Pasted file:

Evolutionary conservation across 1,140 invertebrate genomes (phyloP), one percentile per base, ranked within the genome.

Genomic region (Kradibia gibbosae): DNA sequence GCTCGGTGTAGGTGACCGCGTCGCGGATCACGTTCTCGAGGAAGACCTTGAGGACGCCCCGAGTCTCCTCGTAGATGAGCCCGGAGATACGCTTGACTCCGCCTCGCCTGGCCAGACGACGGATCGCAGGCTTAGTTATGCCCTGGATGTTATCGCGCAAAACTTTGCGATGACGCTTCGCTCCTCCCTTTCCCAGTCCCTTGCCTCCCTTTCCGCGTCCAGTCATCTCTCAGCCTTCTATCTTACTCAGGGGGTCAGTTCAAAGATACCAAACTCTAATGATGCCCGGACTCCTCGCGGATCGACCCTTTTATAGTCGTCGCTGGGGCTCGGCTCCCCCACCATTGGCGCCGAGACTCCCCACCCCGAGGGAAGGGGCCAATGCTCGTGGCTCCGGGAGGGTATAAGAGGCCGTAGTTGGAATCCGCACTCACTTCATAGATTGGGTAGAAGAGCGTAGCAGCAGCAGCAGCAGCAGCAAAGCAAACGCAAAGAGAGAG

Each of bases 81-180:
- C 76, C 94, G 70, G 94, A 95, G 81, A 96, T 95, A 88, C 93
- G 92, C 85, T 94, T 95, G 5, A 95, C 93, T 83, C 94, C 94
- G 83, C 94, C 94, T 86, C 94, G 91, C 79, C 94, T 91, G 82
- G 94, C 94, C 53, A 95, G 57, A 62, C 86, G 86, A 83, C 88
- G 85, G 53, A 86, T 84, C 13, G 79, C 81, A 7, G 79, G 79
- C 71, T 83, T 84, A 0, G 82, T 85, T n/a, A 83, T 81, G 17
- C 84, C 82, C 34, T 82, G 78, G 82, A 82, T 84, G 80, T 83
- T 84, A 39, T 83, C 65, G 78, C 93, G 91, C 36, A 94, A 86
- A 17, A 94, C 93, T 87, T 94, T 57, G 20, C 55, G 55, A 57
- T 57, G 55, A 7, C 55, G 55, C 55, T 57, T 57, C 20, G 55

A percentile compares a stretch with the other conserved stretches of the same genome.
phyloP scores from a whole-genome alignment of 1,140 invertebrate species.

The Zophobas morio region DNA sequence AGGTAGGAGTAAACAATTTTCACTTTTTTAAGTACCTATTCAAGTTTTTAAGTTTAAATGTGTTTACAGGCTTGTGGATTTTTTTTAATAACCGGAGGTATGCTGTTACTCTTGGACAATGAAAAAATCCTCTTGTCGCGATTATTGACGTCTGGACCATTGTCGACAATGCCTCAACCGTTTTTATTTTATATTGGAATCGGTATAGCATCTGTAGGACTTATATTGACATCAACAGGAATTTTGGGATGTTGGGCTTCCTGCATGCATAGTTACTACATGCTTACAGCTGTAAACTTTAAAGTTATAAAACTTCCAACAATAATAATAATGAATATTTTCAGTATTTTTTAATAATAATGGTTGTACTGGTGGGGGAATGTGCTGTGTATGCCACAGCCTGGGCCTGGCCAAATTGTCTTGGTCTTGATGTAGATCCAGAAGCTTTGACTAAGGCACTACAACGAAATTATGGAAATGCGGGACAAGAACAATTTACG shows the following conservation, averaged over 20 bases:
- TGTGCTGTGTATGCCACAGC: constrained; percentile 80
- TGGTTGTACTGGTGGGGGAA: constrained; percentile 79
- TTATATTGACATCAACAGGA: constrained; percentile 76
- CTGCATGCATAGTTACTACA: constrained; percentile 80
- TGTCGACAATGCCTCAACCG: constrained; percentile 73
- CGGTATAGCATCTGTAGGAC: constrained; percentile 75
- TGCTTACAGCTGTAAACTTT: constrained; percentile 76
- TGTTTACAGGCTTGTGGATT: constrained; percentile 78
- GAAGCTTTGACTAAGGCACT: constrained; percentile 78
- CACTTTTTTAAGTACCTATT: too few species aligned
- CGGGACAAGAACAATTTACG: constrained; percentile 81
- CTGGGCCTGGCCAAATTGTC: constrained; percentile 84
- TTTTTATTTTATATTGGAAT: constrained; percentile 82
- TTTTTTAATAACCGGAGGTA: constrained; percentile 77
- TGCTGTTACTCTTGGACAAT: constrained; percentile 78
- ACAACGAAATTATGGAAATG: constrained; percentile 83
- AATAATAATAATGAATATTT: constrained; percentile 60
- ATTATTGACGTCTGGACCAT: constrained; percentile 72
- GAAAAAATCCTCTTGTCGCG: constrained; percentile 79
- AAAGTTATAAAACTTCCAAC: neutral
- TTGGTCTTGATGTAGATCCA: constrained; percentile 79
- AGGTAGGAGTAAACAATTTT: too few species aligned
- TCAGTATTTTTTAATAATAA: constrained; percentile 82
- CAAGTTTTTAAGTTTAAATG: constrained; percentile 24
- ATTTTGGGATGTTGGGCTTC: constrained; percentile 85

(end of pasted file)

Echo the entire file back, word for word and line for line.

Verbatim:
Evolutionary conservation across 1,140 invertebrate genomes (phyloP), one percentile per base, ranked within the genome.

Genomic region (Kradibia gibbosae): DNA sequence GCTCGGTGTAGGTGACCGCGTCGCGGATCACGTTCTCGAGGAAGACCTTGAGGACGCCCCGAGTCTCCTCGTAGATGAGCCCGGAGATACGCTTGACTCCGCCTCGCCTGGCCAGACGACGGATCGCAGGCTTAGTTATGCCCTGGATGTTATCGCGCAAAACTTTGCGATGACGCTTCGCTCCTCCCTTTCCCAGTCCCTTGCCTCCCTTTCCGCGTCCAGTCATCTCTCAGCCTTCTATCTTACTCAGGGGGTCAGTTCAAAGATACCAAACTCTAATGATGCCCGGACTCCTCGCGGATCGACCCTTTTATAGTCGTCGCTGGGGCTCGGCTCCCCCACCATTGGCGCCGAGACTCCCCACCCCGAGGGAAGGGGCCAATGCTCGTGGCTCCGGGAGGGTATAAGAGGCCGTAGTTGGAATCCGCACTCACTTCATAGATTGGGTAGAAGAGCGTAGCAGCAGCAGCAGCAGCAGCAAAGCAAACGCAAAGAGAGAG

Each of bases 81-180:
- C 76, C 94, G 70, G 94, A 95, G 81, A 96, T 95, A 88, C 93
- G 92, C 85, T 94, T 95, G 5, A 95, C 93, T 83, C 94, C 94
- G 83, C 94, C 94, T 86, C 94, G 91, C 79, C 94, T 91, G 82
- G 94, C 94, C 53, A 95, G 57, A 62, C 86, G 86, A 83, C 88
- G 85, G 53, A 86, T 84, C 13, G 79, C 81, A 7, G 79, G 79
- C 71, T 83, T 84, A 0, G 82, T 85, T n/a, A 83, T 81, G 17
- C 84, C 82, C 34, T 82, G 78, G 82, A 82, T 84, G 80, T 83
- T 84, A 39, T 83, C 65, G 78, C 93, G 91, C 36, A 94, A 86
- A 17, A 94, C 93, T 87, T 94, T 57, G 20, C 55, G 55, A 57
- T 57, G 55, A 7, C 55, G 55, C 55, T 57, T 57, C 20, G 55

A percentile compares a stretch with the other conserved stretches of the same genome.
phyloP scores from a whole-genome alignment of 1,140 invertebrate species.

The Zophobas morio region DNA sequence AGGTAGGAGTAAACAATTTTCACTTTTTTAAGTACCTATTCAAGTTTTTAAGTTTAAATGTGTTTACAGGCTTGTGGATTTTTTTTAATAACCGGAGGTATGCTGTTACTCTTGGACAATGAAAAAATCCTCTTGTCGCGATTATTGACGTCTGGACCATTGTCGACAATGCCTCAACCGTTTTTATTTTATATTGGAATCGGTATAGCATCTGTAGGACTTATATTGACATCAACAGGAATTTTGGGATGTTGGGCTTCCTGCATGCATAGTTACTACATGCTTACAGCTGTAAACTTTAAAGTTATAAAACTTCCAACAATAATAATAATGAATATTTTCAGTATTTTTTAATAATAATGGTTGTACTGGTGGGGGAATGTGCTGTGTATGCCACAGCCTGGGCCTGGCCAAATTGTCTTGGTCTTGATGTAGATCCAGAAGCTTTGACTAAGGCACTACAACGAAATTATGGAAATGCGGGACAAGAACAATTTACG shows the following conservation, averaged over 20 bases:
- TGTGCTGTGTATGCCACAGC: constrained; percentile 80
- TGGTTGTACTGGTGGGGGAA: constrained; percentile 79
- TTATATTGACATCAACAGGA: constrained; percentile 76
- CTGCATGCATAGTTACTACA: constrained; percentile 80
- TGTCGACAATGCCTCAACCG: constrained; percentile 73
- CGGTATAGCATCTGTAGGAC: constrained; percentile 75
- TGCTTACAGCTGTAAACTTT: constrained; percentile 76
- TGTTTACAGGCTTGTGGATT: constrained; percentile 78
- GAAGCTTTGACTAAGGCACT: constrained; percentile 78
- CACTTTTTTAAGTACCTATT: too few species aligned
- CGGGACAAGAACAATTTACG: constrained; percentile 81
- CTGGGCCTGGCCAAATTGTC: constrained; percentile 84
- TTTTTATTTTATATTGGAAT: constrained; percentile 82
- TTTTTTAATAACCGGAGGTA: constrained; percentile 77
- TGCTGTTACTCTTGGACAAT: constrained; percentile 78
- ACAACGAAATTATGGAAATG: constrained; percentile 83
- AATAATAATAATGAATATTT: constrained; percentile 60
- ATTATTGACGTCTGGACCAT: constrained; percentile 72
- GAAAAAATCCTCTTGTCGCG: constrained; percentile 79
- AAAGTTATAAAACTTCCAAC: neutral
- TTGGTCTTGATGTAGATCCA: constrained; percentile 79
- AGGTAGGAGTAAACAATTTT: too few species aligned
- TCAGTATTTTTTAATAATAA: constrained; percentile 82
- CAAGTTTTTAAGTTTAAATG: constrained; percentile 24
- ATTTTGGGATGTTGGGCTTC: constrained; percentile 85